Let’s continue our Top Ten countdown of those pieces that you liked and listened to the most this autumn. Regular readers here may not be surprised that death features in some way in each of today’s three poems, as illnesses, infirmities — and yes, folks I’ve known a long time dying — have been part of the year for me.
Everyone that dies or is limited by infirmities is a lesson, one you listen to more richly and intently as you get older. It’s a lesson that makes me press immediately against what limits age has put on me, gives me a sense to use what I have presently before it’s gone. Oh, I am sad that I’ll not hear Kevin or Ethna’s voices again, except in memory or recordings — thin mirrors those. Dave reminds me that it reminds him when I post older LYL Band recordings where he was able to pound and roll the keys. Our family continues to deal with my wife’s mother descending, as politely as she can carry it, into dementia. But those that go before us are meant to teach us. Don’t skip the lessons.
Why Now, Vocalissimus by Frank Hudson. When I posted this audio piece, shortly after I wrote it, I said right out I wasn’t sure what I meant by it. That state may be unnerving for a writer. After all, aren’t you supposed to know? If you don’t know, how can you present anything vividly to the reader or listener?
Well, there’s a theoretical structure, a mythological structure, that seeks to explain that. It says that we are conduits for muses, external things. We don’t have to be outstandingly worthy, exceptionally preceptive, or precisely eloquent, since we are in this scheme conduits of something outside us. Frankly, this can lead to a lot of bad poetry: inchoate self-expression bearing the costume of inspiration. But then everything leads to bad poetry — all artists fail as I remind readers here often. But what of us readers, us listeners? We fail too, grasping partially what much art conveys.
My understanding of what I wrote back in September has grown as I live with this set of words. Part of our job as living, breathing artists is to carry forward the work of those who’ve left off working. We are not just creators, but also carriers. So, if you write poetry, bring words down onto the page or speak your own words, know that I’m charging you to also preserve and enliven those others who have no voices left to carry the spark. And that’s what I try to do here with the Parlando Project.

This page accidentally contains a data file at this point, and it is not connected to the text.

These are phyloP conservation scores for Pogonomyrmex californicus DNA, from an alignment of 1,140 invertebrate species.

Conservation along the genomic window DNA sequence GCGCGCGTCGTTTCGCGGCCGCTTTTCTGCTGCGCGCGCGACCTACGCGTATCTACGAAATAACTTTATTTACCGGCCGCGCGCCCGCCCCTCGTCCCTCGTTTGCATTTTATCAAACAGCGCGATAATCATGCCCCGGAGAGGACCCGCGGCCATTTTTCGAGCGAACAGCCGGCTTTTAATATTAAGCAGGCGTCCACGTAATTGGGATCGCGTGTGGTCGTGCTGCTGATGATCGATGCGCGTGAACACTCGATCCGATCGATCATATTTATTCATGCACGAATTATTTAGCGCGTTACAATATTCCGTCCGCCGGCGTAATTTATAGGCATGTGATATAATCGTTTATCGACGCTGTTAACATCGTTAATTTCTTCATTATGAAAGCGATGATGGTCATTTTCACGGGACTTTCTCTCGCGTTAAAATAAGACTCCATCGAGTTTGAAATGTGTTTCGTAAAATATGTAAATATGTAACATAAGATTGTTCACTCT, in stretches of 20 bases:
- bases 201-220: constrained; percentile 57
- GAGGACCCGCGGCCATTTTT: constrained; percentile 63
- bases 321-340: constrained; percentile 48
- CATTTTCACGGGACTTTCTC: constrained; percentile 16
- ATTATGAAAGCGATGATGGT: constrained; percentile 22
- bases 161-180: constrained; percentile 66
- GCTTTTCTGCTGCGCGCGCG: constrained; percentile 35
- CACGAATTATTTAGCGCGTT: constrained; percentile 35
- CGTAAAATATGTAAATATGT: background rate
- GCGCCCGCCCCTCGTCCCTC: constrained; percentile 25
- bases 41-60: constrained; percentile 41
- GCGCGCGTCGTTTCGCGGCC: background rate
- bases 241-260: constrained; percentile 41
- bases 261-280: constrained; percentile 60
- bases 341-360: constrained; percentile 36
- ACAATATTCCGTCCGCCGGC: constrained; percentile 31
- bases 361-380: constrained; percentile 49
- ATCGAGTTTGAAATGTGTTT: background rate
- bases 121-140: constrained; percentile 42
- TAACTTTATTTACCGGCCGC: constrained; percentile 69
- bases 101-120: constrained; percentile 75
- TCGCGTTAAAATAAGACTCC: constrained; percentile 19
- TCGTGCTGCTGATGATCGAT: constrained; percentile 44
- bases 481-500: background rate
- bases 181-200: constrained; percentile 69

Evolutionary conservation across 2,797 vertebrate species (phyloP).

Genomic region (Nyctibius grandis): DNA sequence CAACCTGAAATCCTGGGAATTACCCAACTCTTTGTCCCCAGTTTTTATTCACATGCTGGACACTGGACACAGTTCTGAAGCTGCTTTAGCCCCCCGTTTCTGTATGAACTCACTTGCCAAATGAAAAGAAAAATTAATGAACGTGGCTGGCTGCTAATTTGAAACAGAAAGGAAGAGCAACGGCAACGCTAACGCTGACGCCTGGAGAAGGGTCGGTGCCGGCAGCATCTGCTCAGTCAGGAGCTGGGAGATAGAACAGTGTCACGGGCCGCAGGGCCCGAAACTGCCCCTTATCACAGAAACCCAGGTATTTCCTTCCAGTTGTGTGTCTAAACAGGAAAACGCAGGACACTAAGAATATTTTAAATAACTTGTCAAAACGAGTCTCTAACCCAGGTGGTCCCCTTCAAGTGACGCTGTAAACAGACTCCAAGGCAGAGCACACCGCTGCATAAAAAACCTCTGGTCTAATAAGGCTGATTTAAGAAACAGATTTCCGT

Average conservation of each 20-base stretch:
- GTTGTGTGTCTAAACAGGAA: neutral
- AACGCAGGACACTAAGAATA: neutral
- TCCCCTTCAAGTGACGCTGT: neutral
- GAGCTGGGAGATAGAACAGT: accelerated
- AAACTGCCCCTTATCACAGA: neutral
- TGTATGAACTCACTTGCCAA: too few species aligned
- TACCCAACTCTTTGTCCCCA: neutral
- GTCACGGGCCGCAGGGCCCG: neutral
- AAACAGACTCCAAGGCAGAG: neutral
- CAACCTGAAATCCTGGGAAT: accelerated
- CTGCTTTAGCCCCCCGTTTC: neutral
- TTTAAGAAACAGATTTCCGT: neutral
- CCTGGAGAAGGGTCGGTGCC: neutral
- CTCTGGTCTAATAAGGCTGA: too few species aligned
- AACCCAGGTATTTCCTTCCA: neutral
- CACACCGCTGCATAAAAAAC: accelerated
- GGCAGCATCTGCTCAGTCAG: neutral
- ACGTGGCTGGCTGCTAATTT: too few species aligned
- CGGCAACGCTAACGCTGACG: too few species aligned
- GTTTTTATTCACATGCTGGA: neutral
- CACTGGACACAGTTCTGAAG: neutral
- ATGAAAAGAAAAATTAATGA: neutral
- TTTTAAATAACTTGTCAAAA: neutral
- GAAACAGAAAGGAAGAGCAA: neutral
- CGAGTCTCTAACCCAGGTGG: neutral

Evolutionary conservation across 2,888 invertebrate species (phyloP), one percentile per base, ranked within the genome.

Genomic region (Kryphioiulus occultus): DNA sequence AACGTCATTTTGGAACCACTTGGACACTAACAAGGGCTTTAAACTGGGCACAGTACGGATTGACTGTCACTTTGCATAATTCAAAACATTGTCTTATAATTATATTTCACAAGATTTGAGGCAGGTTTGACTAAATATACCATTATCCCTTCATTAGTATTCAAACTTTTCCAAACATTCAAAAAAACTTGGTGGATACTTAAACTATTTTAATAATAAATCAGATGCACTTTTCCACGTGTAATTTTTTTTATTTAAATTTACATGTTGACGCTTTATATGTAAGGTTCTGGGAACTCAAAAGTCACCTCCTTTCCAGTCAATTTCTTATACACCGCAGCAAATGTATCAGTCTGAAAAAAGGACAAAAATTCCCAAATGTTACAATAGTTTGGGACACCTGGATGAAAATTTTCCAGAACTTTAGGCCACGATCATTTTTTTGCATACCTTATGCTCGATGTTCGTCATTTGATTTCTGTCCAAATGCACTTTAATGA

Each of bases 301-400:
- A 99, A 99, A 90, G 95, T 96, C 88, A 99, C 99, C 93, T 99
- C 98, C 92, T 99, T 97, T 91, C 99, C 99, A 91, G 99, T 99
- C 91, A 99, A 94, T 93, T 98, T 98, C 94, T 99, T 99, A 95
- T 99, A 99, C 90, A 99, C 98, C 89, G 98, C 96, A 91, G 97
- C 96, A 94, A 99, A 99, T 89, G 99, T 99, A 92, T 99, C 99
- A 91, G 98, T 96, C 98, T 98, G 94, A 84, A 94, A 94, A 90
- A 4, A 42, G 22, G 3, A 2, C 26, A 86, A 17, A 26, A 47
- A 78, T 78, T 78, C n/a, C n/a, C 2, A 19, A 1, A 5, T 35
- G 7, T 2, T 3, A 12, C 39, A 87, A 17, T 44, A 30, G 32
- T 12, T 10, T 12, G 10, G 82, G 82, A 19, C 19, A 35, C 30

My performance of “Why Now, Vocalissimus” is available below with a graphical player. Don’t see it? Then his highlighted hyperlink.
Heidi Randen’s picture of a milkweed husk spoke to me this autumn.
6. The Shadow on the Stone by Thomas Hardy. A complicated ghost story, a complicated haunting. As I wrote when posting this, English poet Thomas Hardy had a dysfunctional marriage — and yet, like many folks forced by fact into the separation of death and mourning, he still felt the returning presence of the intimate dead.
I rather liked the music I composed and played for this one. It has a weird loping groove that I find attractive. To hear the performance, some will see the player, and the others can use this highlighted hyperlink.
5. God Made Mud by Kurt Vonnegut. I decided to present several short excerpts from Vonnegut novels that work as poetry this fall on the occasion of the 99th anniversary of his birth. The LYL Band had recorded them well over a decade ago, on the week Vonnegut died. Why didn’t I wait for the nice, round 100-year birthday? See the start of this post for why.
In Vonnegut’s novel Cat’s Cradle the text I used here is the last rights of an imagined religion. Like the theoretical/mythological structure of muses directing us to write poetry, Vonnegut proposes a useful if compressed Genesis story that asks us to recognize that the nagging mystery of death is no harder to explain than the overlooked mystery of living at all.
Yes, player gadget below for some, and this highlighted hyperlink for others to hear it too.
Halfway through this fall’s Top Ten. The rest will be posted here soon.